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A day to remember

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Obama's inaugural speech a 'defining moment' for the country

By Stephen Lega

Tuesday, Jan. 20, millions of people watched Barack Obama become the 44th President of the United States in person and on television.

Among those millions were the students of Corey Crume and David Hibbard. Both teach history at Marion County High School. Both agree that Obama's election last fall was a significant moment in American history.

And both said they intended to watch his inaugural speech.

"This is surely a defining moment for the United States," Crume said.

Obama's election is important, not only because he is the first African-American president in the nation's history, but also because of the circumstances he is facing as he begins his administration.

"Barack Obama's candidacy and his presidency will define the United States in the future even more distinctly than anybody since FDR or Abraham Lincoln," Crume said.

Obama succeeds Republican President George W. Bush, who exited office with an approval rating of 22 percent, according to the most recent CBS News/New York Times poll. Obama's election was an indicator that the American public was ready for a change, according to Hibbard.

"Obama is a symbol of hope," he said.

At the same time, Hibbard saw some similarities between Obama, a Democrat, and a few Republican presidents. Like Ronald Reagan and Teddy Roosevelt, Obama is a charismatic candidate, but there are differences as well.

"Obama was able to get people on the fringes, who never really cared about politics before. He was able to bring them in and even put them to work," Hibbard said. "Ronald Reagan had a lot of charisma. People liked him, but I don't know that he got a lot of fringe voters."

Obama received a great deal of media attention because he was the first African-American to be nominated as a major party candidate, and that in turn, generated interest among local high school students, according to Crume

"They [students] really started listening to the issues and being opinionated about the issues that were important," Crume said.

He added that students researched the views of Obama and his opponent, John McCain. After doing that, Crume also pointed out that the results of the mock election at the high school were similar to the results of the national election.

"The kids were pretty dead on who they voted into office and the issues they thought were going to be important in the election," he said.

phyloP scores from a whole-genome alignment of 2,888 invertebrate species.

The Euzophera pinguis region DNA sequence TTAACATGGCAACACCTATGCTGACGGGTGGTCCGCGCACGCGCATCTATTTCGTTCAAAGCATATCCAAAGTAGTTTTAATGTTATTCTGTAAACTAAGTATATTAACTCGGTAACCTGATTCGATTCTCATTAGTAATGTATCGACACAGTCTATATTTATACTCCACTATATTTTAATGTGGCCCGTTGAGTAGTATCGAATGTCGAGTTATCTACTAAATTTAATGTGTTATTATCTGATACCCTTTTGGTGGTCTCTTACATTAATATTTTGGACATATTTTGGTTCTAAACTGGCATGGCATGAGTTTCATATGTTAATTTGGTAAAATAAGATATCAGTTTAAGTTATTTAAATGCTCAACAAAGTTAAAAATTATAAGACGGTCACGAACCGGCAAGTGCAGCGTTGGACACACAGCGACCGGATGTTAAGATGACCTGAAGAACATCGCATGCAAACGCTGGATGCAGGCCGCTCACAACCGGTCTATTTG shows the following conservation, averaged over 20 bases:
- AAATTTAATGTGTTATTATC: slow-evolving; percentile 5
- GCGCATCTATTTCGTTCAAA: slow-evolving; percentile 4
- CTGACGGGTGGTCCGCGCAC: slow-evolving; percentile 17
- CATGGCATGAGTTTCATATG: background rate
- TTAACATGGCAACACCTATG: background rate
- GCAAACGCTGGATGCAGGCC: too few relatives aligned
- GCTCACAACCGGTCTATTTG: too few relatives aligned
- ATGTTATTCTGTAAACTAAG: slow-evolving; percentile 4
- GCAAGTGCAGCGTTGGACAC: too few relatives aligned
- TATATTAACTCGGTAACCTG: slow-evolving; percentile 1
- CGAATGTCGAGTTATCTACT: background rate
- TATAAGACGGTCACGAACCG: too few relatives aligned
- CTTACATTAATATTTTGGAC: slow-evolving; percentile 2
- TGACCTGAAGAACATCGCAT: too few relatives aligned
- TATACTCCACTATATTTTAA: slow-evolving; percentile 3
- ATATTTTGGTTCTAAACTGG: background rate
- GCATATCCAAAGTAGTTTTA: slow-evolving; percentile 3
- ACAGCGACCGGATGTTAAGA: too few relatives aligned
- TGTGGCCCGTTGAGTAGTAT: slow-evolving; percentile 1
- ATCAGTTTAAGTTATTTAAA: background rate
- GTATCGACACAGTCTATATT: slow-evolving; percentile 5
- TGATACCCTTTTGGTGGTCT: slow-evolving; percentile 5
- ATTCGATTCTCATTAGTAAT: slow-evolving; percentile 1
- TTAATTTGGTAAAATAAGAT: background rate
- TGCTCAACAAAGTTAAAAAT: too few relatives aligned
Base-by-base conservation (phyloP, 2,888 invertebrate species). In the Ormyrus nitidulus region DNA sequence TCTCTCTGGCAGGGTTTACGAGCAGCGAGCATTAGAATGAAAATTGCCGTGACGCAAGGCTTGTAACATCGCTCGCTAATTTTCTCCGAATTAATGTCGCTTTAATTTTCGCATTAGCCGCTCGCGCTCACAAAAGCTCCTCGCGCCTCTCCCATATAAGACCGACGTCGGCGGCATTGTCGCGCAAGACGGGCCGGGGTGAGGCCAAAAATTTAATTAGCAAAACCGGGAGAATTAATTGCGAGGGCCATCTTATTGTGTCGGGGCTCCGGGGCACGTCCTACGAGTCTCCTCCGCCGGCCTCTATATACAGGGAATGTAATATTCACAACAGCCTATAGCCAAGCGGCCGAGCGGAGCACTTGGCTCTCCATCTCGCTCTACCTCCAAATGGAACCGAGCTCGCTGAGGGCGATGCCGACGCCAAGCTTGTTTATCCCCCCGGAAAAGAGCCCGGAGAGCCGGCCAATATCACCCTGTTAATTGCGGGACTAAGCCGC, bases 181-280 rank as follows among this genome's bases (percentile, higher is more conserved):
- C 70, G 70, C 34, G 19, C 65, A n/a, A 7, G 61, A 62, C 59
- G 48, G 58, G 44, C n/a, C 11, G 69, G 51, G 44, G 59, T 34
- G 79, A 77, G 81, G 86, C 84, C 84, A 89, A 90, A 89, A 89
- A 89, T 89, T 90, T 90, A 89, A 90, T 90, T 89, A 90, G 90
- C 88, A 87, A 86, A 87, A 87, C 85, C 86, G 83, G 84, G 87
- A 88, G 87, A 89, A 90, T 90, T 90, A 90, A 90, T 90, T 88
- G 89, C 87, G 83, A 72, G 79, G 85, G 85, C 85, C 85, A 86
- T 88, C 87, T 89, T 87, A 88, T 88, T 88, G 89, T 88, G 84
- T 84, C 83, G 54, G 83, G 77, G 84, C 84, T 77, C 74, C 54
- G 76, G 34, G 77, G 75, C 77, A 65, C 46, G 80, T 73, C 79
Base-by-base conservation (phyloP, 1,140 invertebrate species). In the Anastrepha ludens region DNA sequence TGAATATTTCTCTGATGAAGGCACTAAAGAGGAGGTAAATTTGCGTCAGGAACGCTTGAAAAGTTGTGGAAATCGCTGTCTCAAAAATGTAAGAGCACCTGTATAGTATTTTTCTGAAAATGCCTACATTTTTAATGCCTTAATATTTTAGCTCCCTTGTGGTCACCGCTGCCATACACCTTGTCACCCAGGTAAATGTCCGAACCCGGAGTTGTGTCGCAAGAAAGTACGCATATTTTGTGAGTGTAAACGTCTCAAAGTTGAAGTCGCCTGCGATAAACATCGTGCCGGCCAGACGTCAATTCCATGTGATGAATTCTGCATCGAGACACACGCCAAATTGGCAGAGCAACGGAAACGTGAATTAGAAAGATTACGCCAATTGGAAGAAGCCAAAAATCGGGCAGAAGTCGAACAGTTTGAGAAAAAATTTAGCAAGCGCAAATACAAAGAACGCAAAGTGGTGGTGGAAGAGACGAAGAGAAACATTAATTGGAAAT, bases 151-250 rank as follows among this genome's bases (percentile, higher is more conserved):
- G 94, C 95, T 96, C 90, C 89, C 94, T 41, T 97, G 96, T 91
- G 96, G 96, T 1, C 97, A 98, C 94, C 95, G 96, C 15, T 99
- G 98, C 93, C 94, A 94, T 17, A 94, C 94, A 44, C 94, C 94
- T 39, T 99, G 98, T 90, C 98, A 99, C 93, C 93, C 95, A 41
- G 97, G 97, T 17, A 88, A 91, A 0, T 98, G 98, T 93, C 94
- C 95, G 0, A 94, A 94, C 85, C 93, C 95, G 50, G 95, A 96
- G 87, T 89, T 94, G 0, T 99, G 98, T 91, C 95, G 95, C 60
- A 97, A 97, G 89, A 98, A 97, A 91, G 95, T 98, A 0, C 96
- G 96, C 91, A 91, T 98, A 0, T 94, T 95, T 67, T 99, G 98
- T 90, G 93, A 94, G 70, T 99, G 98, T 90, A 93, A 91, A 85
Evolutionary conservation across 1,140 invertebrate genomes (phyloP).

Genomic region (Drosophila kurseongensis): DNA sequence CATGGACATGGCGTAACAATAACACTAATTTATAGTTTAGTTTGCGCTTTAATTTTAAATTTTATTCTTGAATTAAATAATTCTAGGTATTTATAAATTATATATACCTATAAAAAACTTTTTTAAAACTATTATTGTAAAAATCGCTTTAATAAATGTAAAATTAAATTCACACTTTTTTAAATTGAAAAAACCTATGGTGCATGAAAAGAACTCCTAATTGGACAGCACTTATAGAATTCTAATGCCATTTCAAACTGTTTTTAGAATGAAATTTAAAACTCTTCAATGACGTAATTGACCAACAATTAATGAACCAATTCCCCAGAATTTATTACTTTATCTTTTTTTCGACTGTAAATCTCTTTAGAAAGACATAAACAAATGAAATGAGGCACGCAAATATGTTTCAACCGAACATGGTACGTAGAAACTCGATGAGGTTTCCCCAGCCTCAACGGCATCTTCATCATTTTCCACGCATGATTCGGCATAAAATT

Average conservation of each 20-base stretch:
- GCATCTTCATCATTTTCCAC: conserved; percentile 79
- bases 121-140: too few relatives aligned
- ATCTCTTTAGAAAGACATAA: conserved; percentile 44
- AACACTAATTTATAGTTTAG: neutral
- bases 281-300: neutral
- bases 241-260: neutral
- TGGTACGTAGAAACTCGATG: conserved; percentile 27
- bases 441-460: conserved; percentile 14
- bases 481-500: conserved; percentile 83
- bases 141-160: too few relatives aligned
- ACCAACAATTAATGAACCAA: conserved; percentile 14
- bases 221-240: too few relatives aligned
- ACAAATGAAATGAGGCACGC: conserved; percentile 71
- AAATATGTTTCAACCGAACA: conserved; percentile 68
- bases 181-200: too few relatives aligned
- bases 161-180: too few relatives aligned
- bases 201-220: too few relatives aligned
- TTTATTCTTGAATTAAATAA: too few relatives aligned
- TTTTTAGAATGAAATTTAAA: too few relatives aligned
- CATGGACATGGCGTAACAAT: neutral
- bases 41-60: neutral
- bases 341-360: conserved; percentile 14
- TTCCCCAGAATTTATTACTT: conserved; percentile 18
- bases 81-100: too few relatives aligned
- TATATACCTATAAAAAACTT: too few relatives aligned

The 2008 campaign wasn't historic just because of Obama's election. Former First Lady Hilary Clinton made history of her own as she became the first female Presidential candidate who had a realistic chance of winning the Democratic nomination.

Obama held on to win the nomination and the Presidency, but Hibbard believed Clinton would have won as well had she been the nominee.

The fact that the Democratic nomination came down to an African-American and a woman was another sign that voters were ready for change, according to Hibbard. Race and gender were peripheral issues in the minds of most voters, he said.

  Looking back, going forward  

Obama isn't the first African-American to seek the Presidency.

Ordained ministers Jesse Jackson and Al Sharpton sought the Democratic nomination in earlier campaigns.

Crume said both of them were more polarizing than Obama. He suggested that may have been because Jackson and Sharpton's views were formed during the civil rights struggle.

"Barack Obama, he didn't really come from that era," Crume said.

Although the civil rights struggle paved the way for Obama's election, he came of age after major changes like  the Civil Rights Act and the Voting Rights Act were enacted, Crume added.

According to Hibbard, Obama differed from Jackson, Sharpton and Alan Keyes (who sought the Republican nomination in previous years), in part, because each of the other three candidates held views that were not accepted by a majority of the voting public.

While Obama has been an inspiration to millions of Americans, he also has the attention of millions more around the world that are anxious to see how American policies will change under his administration.

"A lot of people from other countries are looking to Barack Obama for a model," Crume said. "A lot of people care about America's role in the world, not just Americans."

Crume added that Obama's election is precedent-setting for the country and internationally. Obama is the first black head of state in any Western democracy.

But does Obama's election mean that race is no longer an issue for American voters?

Crume and Hibbard both said that it depends, in part, on future African-American candidates and on how successful Obama is during his Presidency.

The national media also has reported heavily on the enthusiasm of Obama's supporters throughout the 2008 campaign.

Hibbard said that it would be hard for anyone to maintain the level of support and enthusiasm Obama enjoyed on the first day of his administration.

But that doesn't mean it's impossible.

"That's difficult for anybody to do," Hibbard said, "but I think he has that potential in him."